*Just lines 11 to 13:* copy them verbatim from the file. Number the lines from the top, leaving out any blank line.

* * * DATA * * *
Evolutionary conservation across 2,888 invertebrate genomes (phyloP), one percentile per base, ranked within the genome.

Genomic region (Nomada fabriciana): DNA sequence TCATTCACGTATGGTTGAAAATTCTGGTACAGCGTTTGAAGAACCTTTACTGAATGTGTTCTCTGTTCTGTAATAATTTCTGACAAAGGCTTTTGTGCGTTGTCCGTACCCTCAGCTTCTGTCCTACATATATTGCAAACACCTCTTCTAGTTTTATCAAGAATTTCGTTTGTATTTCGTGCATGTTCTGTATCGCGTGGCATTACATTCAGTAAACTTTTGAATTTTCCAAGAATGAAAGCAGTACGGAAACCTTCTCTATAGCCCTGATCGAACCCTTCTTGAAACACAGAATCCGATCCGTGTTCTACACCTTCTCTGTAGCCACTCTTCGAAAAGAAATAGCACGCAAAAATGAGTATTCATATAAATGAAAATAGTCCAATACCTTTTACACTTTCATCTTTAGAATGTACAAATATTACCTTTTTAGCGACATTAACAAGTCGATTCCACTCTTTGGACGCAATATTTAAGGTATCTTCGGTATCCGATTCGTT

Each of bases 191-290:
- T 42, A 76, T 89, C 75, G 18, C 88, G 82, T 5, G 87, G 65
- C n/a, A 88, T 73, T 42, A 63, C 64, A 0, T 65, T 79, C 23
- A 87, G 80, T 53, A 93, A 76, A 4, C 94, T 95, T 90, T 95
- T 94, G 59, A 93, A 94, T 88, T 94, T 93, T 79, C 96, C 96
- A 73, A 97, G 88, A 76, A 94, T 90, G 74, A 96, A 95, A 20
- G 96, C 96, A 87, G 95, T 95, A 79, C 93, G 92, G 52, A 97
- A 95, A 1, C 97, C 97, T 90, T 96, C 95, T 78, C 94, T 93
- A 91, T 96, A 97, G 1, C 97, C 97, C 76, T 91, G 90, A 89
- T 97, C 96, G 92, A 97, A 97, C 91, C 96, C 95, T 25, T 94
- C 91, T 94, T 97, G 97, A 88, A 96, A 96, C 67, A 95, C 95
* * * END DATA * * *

- A 91, T 96, A 97, G 1, C 97, C 97, C 76, T 91, G 90, A 89
- T 97, C 96, G 92, A 97, A 97, C 91, C 96, C 95, T 25, T 94
- C 91, T 94, T 97, G 97, A 88, A 96, A 96, C 67, A 95, C 95